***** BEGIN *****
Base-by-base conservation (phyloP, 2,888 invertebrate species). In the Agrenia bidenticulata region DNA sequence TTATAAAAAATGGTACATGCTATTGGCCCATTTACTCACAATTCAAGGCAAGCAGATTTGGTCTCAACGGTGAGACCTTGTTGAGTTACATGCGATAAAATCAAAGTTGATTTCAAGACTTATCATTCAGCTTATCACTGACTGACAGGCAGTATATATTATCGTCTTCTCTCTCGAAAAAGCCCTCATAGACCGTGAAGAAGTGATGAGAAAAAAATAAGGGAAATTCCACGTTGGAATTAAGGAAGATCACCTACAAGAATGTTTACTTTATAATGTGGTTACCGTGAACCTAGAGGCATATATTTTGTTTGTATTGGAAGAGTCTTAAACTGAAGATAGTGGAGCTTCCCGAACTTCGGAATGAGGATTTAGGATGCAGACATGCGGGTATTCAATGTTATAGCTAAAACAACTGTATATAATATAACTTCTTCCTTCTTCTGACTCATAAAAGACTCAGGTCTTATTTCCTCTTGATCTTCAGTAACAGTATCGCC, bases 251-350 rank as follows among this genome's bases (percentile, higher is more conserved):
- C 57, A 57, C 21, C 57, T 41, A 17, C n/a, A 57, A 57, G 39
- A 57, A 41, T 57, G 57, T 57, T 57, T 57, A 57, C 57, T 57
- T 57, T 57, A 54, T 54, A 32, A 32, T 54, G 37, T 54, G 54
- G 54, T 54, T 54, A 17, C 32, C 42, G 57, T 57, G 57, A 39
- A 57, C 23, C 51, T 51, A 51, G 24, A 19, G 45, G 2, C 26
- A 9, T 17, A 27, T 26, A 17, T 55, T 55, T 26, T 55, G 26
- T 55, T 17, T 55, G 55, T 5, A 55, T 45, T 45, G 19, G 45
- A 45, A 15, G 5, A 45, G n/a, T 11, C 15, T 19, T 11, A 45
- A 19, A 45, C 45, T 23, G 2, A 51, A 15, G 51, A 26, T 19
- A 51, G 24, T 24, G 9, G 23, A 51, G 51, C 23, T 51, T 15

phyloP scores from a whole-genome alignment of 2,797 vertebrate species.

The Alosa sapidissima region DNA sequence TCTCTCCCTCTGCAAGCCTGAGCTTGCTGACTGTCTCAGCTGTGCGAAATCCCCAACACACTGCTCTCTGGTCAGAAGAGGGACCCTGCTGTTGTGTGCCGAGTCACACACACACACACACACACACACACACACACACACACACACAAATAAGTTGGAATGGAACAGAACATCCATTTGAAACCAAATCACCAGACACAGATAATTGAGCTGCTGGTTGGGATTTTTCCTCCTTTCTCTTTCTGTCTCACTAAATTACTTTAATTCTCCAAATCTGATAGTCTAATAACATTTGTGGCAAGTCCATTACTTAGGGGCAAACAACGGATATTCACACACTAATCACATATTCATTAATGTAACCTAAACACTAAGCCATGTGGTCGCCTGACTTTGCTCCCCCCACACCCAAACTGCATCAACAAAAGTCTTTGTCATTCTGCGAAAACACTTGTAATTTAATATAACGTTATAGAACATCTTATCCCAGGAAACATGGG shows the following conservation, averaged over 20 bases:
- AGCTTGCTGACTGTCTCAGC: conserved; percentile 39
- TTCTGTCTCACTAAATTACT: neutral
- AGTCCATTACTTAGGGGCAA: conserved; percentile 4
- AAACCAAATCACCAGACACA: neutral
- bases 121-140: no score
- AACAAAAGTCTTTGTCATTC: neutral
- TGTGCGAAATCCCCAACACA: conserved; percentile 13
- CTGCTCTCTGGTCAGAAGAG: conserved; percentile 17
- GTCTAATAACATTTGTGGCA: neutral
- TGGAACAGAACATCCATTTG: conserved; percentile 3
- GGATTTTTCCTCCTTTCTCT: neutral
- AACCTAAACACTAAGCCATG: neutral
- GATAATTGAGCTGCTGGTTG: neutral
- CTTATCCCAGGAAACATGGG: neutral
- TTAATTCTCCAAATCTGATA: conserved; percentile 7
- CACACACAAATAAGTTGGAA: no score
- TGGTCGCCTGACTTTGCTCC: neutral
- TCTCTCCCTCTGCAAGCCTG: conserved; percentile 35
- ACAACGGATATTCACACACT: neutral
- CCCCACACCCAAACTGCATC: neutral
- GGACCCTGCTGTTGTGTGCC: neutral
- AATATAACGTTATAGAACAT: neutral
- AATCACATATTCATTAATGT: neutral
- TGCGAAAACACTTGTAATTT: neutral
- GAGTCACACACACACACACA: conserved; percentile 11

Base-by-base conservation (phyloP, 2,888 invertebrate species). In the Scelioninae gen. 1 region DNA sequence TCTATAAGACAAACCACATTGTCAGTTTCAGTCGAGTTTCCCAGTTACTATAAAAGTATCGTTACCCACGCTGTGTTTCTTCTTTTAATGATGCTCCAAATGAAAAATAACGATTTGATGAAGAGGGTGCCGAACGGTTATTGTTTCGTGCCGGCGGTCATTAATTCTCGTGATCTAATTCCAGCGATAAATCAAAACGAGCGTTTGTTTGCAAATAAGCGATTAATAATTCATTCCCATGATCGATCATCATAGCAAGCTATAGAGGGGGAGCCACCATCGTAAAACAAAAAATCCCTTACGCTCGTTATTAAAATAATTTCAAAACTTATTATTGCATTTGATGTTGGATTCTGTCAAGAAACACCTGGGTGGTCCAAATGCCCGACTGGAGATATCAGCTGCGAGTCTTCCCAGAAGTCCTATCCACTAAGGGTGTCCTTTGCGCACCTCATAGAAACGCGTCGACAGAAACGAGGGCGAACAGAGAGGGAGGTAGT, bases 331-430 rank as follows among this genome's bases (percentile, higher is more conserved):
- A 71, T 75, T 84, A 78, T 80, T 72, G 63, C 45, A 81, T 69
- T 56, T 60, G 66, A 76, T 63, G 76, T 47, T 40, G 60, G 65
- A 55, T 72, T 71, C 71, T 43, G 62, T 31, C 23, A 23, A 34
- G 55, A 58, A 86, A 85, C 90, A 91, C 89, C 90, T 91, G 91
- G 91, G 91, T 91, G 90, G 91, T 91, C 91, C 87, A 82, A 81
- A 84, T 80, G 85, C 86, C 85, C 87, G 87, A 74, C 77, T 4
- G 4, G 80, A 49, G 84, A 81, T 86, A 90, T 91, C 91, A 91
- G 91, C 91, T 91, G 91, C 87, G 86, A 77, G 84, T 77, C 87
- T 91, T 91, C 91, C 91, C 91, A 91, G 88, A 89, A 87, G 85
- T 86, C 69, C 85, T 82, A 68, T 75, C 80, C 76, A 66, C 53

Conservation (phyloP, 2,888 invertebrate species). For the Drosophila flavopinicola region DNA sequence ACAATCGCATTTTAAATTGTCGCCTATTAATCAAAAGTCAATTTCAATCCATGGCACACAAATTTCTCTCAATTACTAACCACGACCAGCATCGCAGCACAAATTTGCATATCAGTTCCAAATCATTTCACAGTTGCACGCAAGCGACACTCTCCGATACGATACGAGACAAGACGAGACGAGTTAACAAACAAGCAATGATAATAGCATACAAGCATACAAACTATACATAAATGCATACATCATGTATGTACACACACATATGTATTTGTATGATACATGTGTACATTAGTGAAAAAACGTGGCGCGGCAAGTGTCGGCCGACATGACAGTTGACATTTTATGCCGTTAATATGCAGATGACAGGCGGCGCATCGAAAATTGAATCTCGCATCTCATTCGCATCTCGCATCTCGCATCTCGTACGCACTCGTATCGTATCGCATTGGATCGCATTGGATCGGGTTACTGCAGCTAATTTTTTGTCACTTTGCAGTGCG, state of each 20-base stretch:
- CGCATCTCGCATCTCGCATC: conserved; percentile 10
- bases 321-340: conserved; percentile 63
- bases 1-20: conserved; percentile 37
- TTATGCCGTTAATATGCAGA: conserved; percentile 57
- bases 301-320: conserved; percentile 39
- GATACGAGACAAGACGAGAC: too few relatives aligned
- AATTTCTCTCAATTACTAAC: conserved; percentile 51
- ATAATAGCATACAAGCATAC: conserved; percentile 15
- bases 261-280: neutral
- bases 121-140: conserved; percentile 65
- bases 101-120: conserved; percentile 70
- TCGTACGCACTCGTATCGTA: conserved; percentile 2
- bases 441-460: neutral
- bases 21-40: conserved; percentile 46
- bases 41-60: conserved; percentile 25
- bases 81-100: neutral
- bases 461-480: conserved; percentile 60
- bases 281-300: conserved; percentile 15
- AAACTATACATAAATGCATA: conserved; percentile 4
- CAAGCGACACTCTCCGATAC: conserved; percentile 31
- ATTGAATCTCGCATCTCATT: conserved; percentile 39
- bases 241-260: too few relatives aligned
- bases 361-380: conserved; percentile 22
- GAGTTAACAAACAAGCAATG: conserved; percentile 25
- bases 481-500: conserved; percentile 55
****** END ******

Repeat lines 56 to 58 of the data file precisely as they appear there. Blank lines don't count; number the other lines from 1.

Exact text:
- GATACGAGACAAGACGAGAC: too few relatives aligned
- AATTTCTCTCAATTACTAAC: conserved; percentile 51
- ATAATAGCATACAAGCATAC: conserved; percentile 15